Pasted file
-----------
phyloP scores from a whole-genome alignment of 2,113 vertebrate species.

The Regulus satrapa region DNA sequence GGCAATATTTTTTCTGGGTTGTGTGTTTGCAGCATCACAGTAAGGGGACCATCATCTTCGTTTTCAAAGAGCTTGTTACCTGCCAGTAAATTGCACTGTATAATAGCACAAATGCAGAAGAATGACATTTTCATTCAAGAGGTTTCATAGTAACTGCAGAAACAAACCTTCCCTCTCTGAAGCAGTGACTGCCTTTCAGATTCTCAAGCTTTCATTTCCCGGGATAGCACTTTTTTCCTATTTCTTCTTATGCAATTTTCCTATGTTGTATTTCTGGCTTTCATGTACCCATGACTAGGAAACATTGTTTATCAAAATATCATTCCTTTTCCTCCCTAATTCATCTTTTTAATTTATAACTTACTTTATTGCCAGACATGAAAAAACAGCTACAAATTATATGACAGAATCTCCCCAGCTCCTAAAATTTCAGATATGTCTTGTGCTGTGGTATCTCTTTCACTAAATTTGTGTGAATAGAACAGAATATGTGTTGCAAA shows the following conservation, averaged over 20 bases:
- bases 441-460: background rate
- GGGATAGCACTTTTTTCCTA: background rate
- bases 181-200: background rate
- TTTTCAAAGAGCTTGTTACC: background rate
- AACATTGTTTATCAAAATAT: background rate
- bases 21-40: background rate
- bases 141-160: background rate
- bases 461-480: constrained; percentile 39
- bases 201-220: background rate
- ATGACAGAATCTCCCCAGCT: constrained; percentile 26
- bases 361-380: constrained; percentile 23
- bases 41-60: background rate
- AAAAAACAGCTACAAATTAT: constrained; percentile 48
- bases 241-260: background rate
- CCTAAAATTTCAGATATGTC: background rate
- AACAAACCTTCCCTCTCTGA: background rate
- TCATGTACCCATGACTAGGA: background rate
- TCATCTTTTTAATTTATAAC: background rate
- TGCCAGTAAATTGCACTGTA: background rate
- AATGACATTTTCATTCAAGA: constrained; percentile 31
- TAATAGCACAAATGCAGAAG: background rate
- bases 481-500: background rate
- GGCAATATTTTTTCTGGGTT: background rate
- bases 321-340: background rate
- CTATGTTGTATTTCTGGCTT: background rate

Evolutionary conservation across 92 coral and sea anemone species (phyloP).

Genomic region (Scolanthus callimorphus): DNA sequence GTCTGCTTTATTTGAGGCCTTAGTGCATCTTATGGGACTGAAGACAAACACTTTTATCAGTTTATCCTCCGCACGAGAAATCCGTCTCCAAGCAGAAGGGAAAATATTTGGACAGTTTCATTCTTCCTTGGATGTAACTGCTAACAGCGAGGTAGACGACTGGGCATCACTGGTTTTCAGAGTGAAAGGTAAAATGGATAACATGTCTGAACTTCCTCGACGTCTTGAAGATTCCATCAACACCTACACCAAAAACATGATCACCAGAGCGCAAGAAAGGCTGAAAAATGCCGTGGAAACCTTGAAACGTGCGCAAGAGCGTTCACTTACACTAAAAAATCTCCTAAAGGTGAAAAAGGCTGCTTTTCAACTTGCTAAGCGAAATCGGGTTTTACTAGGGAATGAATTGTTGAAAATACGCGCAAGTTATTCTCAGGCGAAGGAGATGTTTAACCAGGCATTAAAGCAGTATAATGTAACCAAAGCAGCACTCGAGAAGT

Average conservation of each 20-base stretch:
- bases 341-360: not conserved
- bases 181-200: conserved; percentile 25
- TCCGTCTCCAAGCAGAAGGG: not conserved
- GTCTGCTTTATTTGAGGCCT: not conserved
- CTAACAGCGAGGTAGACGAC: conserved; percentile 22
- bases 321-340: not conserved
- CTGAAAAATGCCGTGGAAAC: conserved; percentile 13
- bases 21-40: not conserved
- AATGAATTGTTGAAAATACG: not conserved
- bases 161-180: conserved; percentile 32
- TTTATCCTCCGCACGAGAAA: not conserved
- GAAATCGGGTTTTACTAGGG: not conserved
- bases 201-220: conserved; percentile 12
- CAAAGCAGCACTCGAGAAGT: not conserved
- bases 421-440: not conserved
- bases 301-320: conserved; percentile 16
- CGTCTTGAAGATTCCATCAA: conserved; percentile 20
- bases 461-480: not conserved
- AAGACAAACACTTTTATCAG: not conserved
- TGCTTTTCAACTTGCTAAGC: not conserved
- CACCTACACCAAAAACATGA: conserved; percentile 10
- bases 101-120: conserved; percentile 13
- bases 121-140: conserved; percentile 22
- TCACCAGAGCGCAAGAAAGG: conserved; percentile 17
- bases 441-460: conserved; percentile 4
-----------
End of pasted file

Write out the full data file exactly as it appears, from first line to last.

phyloP scores from a whole-genome alignment of 2,113 vertebrate species.

The Regulus satrapa region DNA sequence GGCAATATTTTTTCTGGGTTGTGTGTTTGCAGCATCACAGTAAGGGGACCATCATCTTCGTTTTCAAAGAGCTTGTTACCTGCCAGTAAATTGCACTGTATAATAGCACAAATGCAGAAGAATGACATTTTCATTCAAGAGGTTTCATAGTAACTGCAGAAACAAACCTTCCCTCTCTGAAGCAGTGACTGCCTTTCAGATTCTCAAGCTTTCATTTCCCGGGATAGCACTTTTTTCCTATTTCTTCTTATGCAATTTTCCTATGTTGTATTTCTGGCTTTCATGTACCCATGACTAGGAAACATTGTTTATCAAAATATCATTCCTTTTCCTCCCTAATTCATCTTTTTAATTTATAACTTACTTTATTGCCAGACATGAAAAAACAGCTACAAATTATATGACAGAATCTCCCCAGCTCCTAAAATTTCAGATATGTCTTGTGCTGTGGTATCTCTTTCACTAAATTTGTGTGAATAGAACAGAATATGTGTTGCAAA shows the following conservation, averaged over 20 bases:
- bases 441-460: background rate
- GGGATAGCACTTTTTTCCTA: background rate
- bases 181-200: background rate
- TTTTCAAAGAGCTTGTTACC: background rate
- AACATTGTTTATCAAAATAT: background rate
- bases 21-40: background rate
- bases 141-160: background rate
- bases 461-480: constrained; percentile 39
- bases 201-220: background rate
- ATGACAGAATCTCCCCAGCT: constrained; percentile 26
- bases 361-380: constrained; percentile 23
- bases 41-60: background rate
- AAAAAACAGCTACAAATTAT: constrained; percentile 48
- bases 241-260: background rate
- CCTAAAATTTCAGATATGTC: background rate
- AACAAACCTTCCCTCTCTGA: background rate
- TCATGTACCCATGACTAGGA: background rate
- TCATCTTTTTAATTTATAAC: background rate
- TGCCAGTAAATTGCACTGTA: background rate
- AATGACATTTTCATTCAAGA: constrained; percentile 31
- TAATAGCACAAATGCAGAAG: background rate
- bases 481-500: background rate
- GGCAATATTTTTTCTGGGTT: background rate
- bases 321-340: background rate
- CTATGTTGTATTTCTGGCTT: background rate

Evolutionary conservation across 92 coral and sea anemone species (phyloP).

Genomic region (Scolanthus callimorphus): DNA sequence GTCTGCTTTATTTGAGGCCTTAGTGCATCTTATGGGACTGAAGACAAACACTTTTATCAGTTTATCCTCCGCACGAGAAATCCGTCTCCAAGCAGAAGGGAAAATATTTGGACAGTTTCATTCTTCCTTGGATGTAACTGCTAACAGCGAGGTAGACGACTGGGCATCACTGGTTTTCAGAGTGAAAGGTAAAATGGATAACATGTCTGAACTTCCTCGACGTCTTGAAGATTCCATCAACACCTACACCAAAAACATGATCACCAGAGCGCAAGAAAGGCTGAAAAATGCCGTGGAAACCTTGAAACGTGCGCAAGAGCGTTCACTTACACTAAAAAATCTCCTAAAGGTGAAAAAGGCTGCTTTTCAACTTGCTAAGCGAAATCGGGTTTTACTAGGGAATGAATTGTTGAAAATACGCGCAAGTTATTCTCAGGCGAAGGAGATGTTTAACCAGGCATTAAAGCAGTATAATGTAACCAAAGCAGCACTCGAGAAGT

Average conservation of each 20-base stretch:
- bases 341-360: not conserved
- bases 181-200: conserved; percentile 25
- TCCGTCTCCAAGCAGAAGGG: not conserved
- GTCTGCTTTATTTGAGGCCT: not conserved
- CTAACAGCGAGGTAGACGAC: conserved; percentile 22
- bases 321-340: not conserved
- CTGAAAAATGCCGTGGAAAC: conserved; percentile 13
- bases 21-40: not conserved
- AATGAATTGTTGAAAATACG: not conserved
- bases 161-180: conserved; percentile 32
- TTTATCCTCCGCACGAGAAA: not conserved
- GAAATCGGGTTTTACTAGGG: not conserved
- bases 201-220: conserved; percentile 12
- CAAAGCAGCACTCGAGAAGT: not conserved
- bases 421-440: not conserved
- bases 301-320: conserved; percentile 16
- CGTCTTGAAGATTCCATCAA: conserved; percentile 20
- bases 461-480: not conserved
- AAGACAAACACTTTTATCAG: not conserved
- TGCTTTTCAACTTGCTAAGC: not conserved
- CACCTACACCAAAAACATGA: conserved; percentile 10
- bases 101-120: conserved; percentile 13
- bases 121-140: conserved; percentile 22
- TCACCAGAGCGCAAGAAAGG: conserved; percentile 17
- bases 441-460: conserved; percentile 4